Another very negative aspect seems to be the educational system, and it’s a good thing that there seem to be a lot of very clever people in the kingdom who can rise above that. It’s also good that there is an awareness of the importance of knowledge and a project like KAUST is very positive.

It’s bad that thinking people get arrested when they speak their minds, and it’s good that many other stand up for them.

It’s bad that women are regarded as brainless chattel or walking fitnah by many men, and it’s good that there are others, men too, who can see it differently, and stand up for women.

If given the opportunity to visit Saudi Arabia, what are the three top things you’d want to do or see first and why?

My three top destinations are:
1-The equestrian centre, and a lot of horses
2-Maida’n Salah
3-going into the desert to look for fossils and desert diamonds
4- King Abdulaziz Historical Center
5-the Janadriyah Festival (if it’s on)
6-shopping for dates, oud, perfume, and a few nice kaftans with embroidery and beads.

Now let’s switch gears a little bit and switch over to you and your blog.  When did you start blogging?  Was it as a reader or did you immediately create your own blog?

I started blogging on January 1 2008. I had been through a very scary adventure on new year’s eve, and thought it a great idea to write it off my mind, and start my blog. I had first become an addicted reader. I was impressed by the honesty and openness with which many bloggers share their thoughts and feelings, and after a while I started commenting, and I thought it was unfair to open my big mouth without showing myself and who I am. So I played around clicking stuff on WordPress and suddenly I had my own blog. I planned to do it only for a few months, until I was better, but, eh, it doesn’t work that way…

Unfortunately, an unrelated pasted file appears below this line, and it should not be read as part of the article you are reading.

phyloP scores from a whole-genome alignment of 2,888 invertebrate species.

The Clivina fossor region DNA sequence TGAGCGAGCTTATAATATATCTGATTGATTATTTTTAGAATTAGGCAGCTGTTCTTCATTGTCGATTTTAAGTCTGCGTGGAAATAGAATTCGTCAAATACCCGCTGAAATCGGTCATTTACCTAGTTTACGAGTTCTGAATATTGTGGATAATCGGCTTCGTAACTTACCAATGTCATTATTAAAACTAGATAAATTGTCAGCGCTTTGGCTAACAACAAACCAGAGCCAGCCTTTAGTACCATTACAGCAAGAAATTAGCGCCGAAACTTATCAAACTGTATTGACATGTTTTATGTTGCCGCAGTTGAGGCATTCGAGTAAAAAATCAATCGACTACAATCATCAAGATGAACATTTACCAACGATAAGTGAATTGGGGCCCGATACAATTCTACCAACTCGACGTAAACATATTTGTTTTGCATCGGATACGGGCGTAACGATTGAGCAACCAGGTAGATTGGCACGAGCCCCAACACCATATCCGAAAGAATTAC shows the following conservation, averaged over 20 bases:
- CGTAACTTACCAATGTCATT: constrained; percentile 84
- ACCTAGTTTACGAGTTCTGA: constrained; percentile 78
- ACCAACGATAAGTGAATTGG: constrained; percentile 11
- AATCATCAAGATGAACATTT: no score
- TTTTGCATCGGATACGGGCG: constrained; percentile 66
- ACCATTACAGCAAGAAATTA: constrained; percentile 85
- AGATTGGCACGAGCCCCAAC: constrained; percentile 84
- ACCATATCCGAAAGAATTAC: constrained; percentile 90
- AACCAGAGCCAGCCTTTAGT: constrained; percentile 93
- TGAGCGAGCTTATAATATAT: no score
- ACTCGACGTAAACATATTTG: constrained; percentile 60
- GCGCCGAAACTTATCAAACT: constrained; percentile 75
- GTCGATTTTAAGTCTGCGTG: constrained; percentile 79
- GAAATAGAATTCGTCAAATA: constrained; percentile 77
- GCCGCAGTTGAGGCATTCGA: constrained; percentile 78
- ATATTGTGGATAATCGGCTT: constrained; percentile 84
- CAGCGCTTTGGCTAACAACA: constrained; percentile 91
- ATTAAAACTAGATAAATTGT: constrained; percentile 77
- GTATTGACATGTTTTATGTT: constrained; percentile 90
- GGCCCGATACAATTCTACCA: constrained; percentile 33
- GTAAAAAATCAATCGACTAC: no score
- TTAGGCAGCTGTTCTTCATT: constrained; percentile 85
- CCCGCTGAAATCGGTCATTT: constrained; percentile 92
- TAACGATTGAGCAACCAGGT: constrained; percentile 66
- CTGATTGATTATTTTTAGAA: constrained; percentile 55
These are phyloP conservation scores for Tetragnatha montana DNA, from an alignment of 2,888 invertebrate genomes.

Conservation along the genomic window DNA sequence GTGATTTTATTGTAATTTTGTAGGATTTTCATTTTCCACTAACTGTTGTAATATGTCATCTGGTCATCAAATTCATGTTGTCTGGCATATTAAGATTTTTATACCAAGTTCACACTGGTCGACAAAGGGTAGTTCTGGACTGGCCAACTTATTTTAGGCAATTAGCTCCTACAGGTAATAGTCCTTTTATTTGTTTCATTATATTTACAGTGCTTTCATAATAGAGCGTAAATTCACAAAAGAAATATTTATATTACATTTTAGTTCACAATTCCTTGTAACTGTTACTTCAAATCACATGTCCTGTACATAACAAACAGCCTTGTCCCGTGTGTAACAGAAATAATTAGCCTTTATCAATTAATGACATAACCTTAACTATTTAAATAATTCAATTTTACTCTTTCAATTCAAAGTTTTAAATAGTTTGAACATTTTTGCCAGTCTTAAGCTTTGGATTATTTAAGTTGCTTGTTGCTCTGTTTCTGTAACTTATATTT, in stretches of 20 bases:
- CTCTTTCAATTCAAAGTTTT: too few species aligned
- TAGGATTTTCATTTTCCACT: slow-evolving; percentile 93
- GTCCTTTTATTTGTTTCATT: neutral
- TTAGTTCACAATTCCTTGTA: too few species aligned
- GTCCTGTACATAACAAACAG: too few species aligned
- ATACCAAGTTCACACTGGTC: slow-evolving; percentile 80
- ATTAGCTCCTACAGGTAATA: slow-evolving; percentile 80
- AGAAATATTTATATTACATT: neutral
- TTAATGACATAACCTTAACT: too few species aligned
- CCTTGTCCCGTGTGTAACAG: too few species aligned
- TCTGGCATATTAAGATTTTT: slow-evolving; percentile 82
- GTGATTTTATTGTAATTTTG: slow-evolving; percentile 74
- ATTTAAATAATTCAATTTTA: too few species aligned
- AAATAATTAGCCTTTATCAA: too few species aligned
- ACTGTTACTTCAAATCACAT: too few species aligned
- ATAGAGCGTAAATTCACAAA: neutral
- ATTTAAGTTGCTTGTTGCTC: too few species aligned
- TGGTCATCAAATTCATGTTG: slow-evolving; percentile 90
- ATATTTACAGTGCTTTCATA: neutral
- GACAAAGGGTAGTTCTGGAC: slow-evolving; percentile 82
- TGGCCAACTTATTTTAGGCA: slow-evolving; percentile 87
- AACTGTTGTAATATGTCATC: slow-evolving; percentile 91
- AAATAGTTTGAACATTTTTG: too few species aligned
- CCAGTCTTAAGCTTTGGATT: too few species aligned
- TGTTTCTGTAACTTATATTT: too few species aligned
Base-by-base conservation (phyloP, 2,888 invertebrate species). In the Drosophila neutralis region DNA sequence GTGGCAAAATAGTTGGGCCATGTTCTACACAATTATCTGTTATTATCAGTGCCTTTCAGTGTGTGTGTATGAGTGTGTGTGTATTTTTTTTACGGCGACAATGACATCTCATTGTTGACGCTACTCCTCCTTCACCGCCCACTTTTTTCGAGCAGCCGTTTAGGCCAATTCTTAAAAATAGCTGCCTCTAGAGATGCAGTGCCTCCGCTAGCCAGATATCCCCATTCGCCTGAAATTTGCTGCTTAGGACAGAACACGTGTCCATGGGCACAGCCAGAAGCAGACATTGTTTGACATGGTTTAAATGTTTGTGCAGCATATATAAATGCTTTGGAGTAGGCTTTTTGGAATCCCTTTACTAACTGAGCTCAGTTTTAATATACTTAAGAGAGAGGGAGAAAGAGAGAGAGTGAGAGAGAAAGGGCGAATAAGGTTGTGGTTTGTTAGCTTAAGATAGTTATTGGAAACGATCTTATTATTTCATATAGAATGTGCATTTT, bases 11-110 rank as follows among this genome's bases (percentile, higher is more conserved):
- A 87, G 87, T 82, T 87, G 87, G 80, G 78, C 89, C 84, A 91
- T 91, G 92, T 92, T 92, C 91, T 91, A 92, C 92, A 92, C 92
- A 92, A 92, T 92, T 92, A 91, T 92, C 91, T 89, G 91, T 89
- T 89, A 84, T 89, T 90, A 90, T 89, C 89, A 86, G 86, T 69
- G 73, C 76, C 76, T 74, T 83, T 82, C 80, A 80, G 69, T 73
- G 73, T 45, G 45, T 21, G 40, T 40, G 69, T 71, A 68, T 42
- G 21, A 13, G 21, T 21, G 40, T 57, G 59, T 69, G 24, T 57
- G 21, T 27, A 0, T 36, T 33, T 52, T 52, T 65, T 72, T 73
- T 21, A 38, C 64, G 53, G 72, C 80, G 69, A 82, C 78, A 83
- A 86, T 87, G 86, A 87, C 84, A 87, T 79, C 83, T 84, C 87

What was the impetus behind creating Clouddragon?

To let people know who I am so they can decide how to take my comments and decide wether they like me or not.

What do you enjoy most about having your own blog?  What do you enjoy least?

What I like best is: the friends I have made, and the warm feeling they give me, learning new stuff, and writing a really wicked, evil and funny post or making a danish cartoon.
What I like least is my obsessive unhealthy blogging-addiction and missing out on my beauty-sleep.

How has blogging changed you and your life?

I look horrible, with black rings underneath my eyes, I don’t watch television anymore, and I don’t get enough sleep, and I sneak off from my designated job to have a look at my favorite blogs, which is a bad thing to do, and in the morning I brush my teeth now while starting up my computer to see what has happened since I was asleep. It’s pathetic.